Tour of Beijing 2012 – Stage 4
by Old Bone Machine
Yanqing Guichuan Square to Changping Stadium- 165.5 km
The personality of a stage can sometimes be determined by its profile. The hills near the end of a mostly flat stage suggested that a breakaway could succeed. We live in hope.
After 20 kilometres of racing, five riders escaped, including the Frenchman Jeremy Roy (FDJ). They persisted and after 60 kilometres their lead was over six minutes.
One notices that the base of trees along the Chinese mountain roads are painted white. Soldiers mark the route like fence posts and there are few spectators.
Thirty kilometres from the finish Roy attacked. A solo breakaway, seemingly futile. An emotional response yet one true and honest to his nature.
On the descent to the finish, Roy nearly collided with a race motorcycle. Bicycle and motorcycle crisscrossing paths like ice skaters. A pro cyclist can sometimes descend faster than a motorcycle. He swatted at the motorcycle like it was a fly.
Five kilometres from the finish and the boiling mass that is the peloton reached and caught him. Such is the fate of the breakaway.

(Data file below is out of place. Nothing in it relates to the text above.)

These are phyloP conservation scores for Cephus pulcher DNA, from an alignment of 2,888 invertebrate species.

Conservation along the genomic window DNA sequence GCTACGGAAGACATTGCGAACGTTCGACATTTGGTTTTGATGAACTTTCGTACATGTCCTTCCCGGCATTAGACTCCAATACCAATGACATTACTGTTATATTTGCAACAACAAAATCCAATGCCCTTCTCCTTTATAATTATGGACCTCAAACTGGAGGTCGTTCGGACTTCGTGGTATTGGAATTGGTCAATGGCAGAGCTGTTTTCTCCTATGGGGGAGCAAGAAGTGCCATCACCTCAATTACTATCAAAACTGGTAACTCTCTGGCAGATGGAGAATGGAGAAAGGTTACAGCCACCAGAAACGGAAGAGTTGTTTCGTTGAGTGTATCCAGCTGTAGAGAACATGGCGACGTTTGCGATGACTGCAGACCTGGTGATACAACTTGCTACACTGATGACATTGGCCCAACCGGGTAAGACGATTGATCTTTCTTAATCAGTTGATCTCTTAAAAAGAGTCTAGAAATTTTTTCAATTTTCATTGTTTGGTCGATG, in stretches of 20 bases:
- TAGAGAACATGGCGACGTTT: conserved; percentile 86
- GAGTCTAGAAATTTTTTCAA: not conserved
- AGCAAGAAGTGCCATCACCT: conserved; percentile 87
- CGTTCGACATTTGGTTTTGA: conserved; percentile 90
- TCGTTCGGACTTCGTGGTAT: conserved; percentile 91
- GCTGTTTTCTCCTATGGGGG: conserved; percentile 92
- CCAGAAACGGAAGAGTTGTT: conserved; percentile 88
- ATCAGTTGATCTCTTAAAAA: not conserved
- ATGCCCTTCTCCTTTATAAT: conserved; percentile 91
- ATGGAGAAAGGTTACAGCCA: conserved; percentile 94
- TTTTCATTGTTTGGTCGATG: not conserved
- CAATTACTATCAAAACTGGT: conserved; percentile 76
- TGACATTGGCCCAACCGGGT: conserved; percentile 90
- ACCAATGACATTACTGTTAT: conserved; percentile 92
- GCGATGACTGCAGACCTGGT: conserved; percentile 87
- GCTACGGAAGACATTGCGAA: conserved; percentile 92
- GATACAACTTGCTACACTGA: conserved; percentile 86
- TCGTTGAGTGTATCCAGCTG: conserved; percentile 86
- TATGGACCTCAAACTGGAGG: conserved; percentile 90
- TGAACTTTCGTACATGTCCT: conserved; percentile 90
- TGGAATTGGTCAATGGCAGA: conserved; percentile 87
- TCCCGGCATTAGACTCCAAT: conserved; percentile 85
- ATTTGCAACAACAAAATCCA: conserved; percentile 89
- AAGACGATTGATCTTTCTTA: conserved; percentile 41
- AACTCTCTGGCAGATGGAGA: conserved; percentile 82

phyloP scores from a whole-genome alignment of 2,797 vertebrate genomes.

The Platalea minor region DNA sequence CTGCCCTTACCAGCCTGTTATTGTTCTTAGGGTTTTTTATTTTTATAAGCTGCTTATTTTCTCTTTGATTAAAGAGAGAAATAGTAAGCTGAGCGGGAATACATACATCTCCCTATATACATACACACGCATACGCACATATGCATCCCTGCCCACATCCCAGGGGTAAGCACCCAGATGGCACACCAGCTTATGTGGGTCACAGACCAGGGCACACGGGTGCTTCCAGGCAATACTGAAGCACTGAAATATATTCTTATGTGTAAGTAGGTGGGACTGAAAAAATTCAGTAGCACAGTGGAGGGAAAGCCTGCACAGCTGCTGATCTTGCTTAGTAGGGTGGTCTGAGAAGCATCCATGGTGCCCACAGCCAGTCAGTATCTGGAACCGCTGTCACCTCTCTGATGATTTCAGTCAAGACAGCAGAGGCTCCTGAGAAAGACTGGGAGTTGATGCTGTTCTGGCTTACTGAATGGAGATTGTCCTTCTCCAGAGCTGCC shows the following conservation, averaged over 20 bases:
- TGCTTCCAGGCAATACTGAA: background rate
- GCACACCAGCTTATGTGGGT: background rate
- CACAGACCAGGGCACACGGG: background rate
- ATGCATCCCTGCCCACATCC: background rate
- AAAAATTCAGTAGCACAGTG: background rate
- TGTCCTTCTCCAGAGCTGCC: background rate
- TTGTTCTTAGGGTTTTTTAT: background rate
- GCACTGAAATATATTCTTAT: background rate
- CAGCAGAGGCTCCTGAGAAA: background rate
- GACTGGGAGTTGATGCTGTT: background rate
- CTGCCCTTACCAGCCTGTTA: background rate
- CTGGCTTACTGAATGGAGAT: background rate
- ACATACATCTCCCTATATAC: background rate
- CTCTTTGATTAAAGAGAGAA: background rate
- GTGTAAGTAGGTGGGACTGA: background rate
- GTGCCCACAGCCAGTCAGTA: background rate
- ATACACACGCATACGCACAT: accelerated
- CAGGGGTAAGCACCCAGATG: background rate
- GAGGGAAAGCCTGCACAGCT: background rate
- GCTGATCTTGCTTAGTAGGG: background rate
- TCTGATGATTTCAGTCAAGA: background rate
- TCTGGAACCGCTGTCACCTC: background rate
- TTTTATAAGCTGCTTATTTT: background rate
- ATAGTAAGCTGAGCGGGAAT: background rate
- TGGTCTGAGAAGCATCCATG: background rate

All of old. Nothing else ever. Ever tried. Ever failed. No matter. Try again. Fail again. Fail better. (Samuel Beckett)
The stage inevitably concluded with a sprint finish. The winner a joyous and unbelieving Marco Haller (KAT). The young 21-year-old rider outsprinting the wily and experienced Alessandro Petacchi to take his first professional victory.
In the 2011 Tour De France on the stage from Pau to Lourdes, Jeremy Roy again lead a breakaway. He rode solo over the top of the Col d’Ausbisque but was caught on the descent to Lourdes, two kilometres from the finish, by the Norwegian Thor Hushovd. A miracle at Lourdes. Roy crossed the finish in third place with a broken heart. The mountain polka dot jersey some consolation for him.
Yet, we live in hope.
Images below are of Jeremy Roy and one of my favourite characters J-5 from the science fiction TV series Lost in Space.